Where np is the refractive index of the material (e.g. air, water) which fills up the micro-pores, nf and no are respectively the actual refractive index (dependent on packing density) and the refractive index of the deposited solid material, and P is the packing density of the coating. Furthermore packing density P is defined as:

P=(Volume of the solid part of the coating)/(Total volume of the coating (solid+pores)).

Thus, high and low packing density mean high and low refractive index respectively. In the case of a SiO2 coating fabricated by a wet process, the packing density can vary from 1 to approximately 0.5, and thereby the refractive index can vary from 1.45 to 1.22 in the visible light region. Thus, one obtains a nearly 0% reflectance single layer ARC on optical glass by using a wet process low packing density SiO2. This SiO2 ARC is also well known to have a high laser light damage threshold value. Therefore, this ARC is used for high power lasers, e.g. for nuclear fusion. See Ian M. Thomas, Applied Optics Vol. 31, No. 18 (1992) pp. 6145-6149.

SUMMARY

In accordance with this invention, both dry process and wet process coating materials are used in combination to fabricate a multilayer anti-reflection coating having a wide bandwidth, thereby to obtain a high performance anti-reflection coating.

This allows fabrication of multilayer anti-reflection coatings including a wet process coating layer having a refractive index which cannot be attained by a conventional dry process. This results in an ARC having superior performance compared to an all dry process ARC. Thus, using a wet process layer one can fabricate an anti-reflection coating having characteristics not available using only a dry process (e.g. an ARC having wide bandwidth for the ultra violet region or a wide range of incident angles for the light of an ArF laser). It is also possible to reduce the number of coating layers, in comparison with the number of layers using only the conventional dry process, while maintaining or improving the anti-reflection performance.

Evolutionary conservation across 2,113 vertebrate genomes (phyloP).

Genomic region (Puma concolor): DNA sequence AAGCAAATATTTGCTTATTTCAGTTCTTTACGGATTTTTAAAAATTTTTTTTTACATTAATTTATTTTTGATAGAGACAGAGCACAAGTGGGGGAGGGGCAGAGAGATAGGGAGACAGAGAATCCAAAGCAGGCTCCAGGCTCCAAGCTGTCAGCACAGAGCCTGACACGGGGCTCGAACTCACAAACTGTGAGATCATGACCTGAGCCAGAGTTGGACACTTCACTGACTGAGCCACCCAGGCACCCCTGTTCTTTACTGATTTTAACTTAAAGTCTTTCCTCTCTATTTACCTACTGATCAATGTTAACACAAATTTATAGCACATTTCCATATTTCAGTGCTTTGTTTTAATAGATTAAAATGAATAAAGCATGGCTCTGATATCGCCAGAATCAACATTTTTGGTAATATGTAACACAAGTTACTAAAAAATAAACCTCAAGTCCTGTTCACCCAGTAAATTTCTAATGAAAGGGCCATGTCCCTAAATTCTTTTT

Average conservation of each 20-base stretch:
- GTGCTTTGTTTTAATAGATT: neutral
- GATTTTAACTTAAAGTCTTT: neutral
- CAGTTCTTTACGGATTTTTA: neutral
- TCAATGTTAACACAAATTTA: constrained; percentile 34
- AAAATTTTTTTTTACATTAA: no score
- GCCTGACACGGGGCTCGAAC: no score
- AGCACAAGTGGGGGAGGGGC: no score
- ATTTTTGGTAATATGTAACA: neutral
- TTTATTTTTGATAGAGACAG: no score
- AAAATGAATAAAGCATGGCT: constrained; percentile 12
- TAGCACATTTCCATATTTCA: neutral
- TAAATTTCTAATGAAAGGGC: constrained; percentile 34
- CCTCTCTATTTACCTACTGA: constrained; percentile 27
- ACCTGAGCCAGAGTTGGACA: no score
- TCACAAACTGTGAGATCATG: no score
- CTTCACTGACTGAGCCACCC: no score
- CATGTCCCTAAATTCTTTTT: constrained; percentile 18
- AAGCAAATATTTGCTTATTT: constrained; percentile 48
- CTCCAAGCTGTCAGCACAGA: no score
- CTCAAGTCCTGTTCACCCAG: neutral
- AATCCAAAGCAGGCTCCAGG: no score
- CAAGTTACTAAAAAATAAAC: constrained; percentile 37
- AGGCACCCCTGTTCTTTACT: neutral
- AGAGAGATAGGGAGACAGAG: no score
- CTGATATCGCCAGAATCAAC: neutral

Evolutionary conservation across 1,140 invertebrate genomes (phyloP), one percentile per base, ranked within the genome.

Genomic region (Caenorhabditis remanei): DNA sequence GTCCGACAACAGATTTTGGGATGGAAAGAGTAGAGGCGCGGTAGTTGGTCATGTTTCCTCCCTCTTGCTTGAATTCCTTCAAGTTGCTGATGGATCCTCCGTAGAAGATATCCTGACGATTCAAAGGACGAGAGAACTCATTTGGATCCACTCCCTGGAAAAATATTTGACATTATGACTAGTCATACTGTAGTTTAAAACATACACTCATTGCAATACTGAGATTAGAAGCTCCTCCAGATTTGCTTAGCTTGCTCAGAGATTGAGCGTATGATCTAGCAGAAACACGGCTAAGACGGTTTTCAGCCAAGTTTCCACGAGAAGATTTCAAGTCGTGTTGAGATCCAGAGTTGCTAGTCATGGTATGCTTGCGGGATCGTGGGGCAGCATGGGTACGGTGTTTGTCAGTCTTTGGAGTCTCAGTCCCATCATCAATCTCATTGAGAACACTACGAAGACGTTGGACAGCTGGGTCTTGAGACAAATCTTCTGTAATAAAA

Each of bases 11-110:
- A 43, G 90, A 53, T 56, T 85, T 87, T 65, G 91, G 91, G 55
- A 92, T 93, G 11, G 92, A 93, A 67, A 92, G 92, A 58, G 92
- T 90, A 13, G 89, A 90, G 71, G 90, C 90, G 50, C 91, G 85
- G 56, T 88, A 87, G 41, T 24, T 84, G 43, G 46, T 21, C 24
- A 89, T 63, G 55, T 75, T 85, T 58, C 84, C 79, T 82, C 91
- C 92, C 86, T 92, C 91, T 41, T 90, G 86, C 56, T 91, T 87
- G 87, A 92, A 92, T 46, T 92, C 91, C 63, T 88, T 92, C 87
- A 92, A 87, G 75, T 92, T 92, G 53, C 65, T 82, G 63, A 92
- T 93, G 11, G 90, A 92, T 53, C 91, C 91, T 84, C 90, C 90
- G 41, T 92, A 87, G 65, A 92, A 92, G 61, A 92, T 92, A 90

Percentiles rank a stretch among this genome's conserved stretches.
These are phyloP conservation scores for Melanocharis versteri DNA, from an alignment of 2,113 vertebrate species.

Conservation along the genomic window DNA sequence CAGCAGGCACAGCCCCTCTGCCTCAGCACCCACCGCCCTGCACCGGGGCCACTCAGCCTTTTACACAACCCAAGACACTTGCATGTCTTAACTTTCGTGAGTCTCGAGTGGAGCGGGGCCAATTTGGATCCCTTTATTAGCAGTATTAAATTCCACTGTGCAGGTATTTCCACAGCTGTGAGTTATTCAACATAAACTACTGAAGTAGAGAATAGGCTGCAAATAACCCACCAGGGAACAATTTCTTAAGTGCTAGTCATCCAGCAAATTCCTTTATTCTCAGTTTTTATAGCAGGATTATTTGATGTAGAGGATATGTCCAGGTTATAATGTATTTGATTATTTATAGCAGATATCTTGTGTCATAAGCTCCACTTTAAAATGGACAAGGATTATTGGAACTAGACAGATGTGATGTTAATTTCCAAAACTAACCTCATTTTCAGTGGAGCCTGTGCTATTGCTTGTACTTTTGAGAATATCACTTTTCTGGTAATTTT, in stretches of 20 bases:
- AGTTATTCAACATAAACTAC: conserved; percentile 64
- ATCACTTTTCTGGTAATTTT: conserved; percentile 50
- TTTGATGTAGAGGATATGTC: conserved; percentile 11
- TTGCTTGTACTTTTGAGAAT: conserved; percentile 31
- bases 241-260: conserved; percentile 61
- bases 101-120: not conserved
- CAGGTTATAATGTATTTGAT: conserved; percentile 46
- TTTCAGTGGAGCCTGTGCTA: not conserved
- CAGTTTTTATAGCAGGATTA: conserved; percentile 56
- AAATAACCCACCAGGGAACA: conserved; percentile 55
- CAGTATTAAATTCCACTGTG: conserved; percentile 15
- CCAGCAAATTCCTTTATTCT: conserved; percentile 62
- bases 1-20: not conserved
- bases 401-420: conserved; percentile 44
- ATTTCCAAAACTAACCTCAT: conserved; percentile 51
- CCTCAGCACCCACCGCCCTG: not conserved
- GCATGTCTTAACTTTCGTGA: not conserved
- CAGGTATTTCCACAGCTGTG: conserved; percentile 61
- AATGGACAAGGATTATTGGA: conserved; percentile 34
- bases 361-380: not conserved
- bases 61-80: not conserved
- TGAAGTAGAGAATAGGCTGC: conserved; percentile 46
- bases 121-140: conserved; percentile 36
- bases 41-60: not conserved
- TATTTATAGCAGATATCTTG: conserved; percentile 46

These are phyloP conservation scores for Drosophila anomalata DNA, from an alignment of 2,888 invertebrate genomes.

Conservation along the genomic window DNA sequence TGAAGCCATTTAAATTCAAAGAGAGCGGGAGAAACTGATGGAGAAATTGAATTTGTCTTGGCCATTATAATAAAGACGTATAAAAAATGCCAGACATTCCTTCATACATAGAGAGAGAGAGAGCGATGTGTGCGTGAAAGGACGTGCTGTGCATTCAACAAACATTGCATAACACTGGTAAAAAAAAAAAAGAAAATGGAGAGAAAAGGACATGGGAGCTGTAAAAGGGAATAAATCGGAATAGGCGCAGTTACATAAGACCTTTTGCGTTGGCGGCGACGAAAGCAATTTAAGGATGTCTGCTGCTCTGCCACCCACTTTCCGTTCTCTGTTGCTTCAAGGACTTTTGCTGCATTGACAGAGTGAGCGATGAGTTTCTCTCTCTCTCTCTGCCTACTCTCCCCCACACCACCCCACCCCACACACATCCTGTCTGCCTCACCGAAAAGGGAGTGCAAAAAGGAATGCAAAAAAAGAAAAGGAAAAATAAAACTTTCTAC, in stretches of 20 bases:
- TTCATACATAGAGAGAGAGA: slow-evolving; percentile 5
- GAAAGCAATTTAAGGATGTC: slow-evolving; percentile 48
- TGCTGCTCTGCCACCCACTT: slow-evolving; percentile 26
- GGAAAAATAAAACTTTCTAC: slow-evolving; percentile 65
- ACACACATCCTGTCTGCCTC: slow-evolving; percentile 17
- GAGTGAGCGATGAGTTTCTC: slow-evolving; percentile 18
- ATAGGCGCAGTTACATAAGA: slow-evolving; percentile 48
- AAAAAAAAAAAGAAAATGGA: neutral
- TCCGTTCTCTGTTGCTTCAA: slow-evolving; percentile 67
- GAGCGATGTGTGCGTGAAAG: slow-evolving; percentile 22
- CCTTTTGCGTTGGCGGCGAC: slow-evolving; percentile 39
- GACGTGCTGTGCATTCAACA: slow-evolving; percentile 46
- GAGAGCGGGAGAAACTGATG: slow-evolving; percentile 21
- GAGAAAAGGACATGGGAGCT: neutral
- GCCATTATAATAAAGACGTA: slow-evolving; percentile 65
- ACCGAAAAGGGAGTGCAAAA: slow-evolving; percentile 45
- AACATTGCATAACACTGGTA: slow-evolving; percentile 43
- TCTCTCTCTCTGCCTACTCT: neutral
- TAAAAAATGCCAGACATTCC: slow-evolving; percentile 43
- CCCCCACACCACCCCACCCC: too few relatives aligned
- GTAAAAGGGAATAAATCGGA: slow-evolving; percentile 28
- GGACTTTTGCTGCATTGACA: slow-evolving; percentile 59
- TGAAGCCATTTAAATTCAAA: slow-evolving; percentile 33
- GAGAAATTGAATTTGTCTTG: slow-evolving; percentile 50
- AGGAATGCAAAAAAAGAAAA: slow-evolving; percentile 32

There are several advantages of an ARC in accordance with the present invention. It is possible to fabricate a high performance (wide bandwidth, wide range of incidence angles, etc.) low reflectance anti-reflection coating not possible to form using only a conventional dry process ARC. For the same anti-reflection performance as achieved by a conventional dry process, it is possible to reduce the number of ARC layers by using this invention. It is possible to reduce the manufacturing time and cost due to the reduced number of ARC layers. ARCs using this invention are adapted for shorter wavelengths due to the small number of layers, because the thinner total thickness of the multilayer coating causes smaller absorption by the coating. It is possible to obtain an ARC with a higher laser damage threshold value than that formed by a conventional dry process.

BRIEF DESCRIPTION OF THE DRAWINGS

FIG. 1 shows a configuration of a two layer ARC in accordance with the invention.

FIG. 2 shows performance of the FIG. 1 ARC.

FIG. 3 shows a configuration of a three layer ARC in accordance with the invention.

FIG. 4 shows performance of the FIG. 3 ARC.

FIG. 5 shows a configuration of a six layer ARC in accordance with the invention.

FIG. 6 shows performance of the FIG. 5 ARC.

FIG. 7 shows a configuration of a seven layer ARC in accordance with the invention.

FIG. 8 shows performance of the FIG. 7 ARC.

DETAILED DESCRIPTION

The following discloses four examples of ARCs in accordance with the invention: these are illustrative and not limiting. Example 1 is a wideband ARC intended for the visible light region, e.g. for lenses and prisms of a camera or other optical systems, for the entire visible light spectrum. The visible light spectrum is light having a wavelength from approximately 400 to 800 nm. This ARC is shown in cross section (and not to scale) in FIG. 1, and includes two ARC layers formed on substrate 12 (e.g. optical glass). The first layer 16 is a SiO2 coating having a refractive index of 1.45 at 500 nm and a optical thickness of 132 nm. This is equal to 0.264500 nm, the nominal center wavelength λ0 for calculation of optical characteristics of the coating. The first (lower) layer 16 can be fabricated by either a dry or wet process, but it is easier to use a dry process. The dry process is preferred as it reduces the manufacturing time and cost.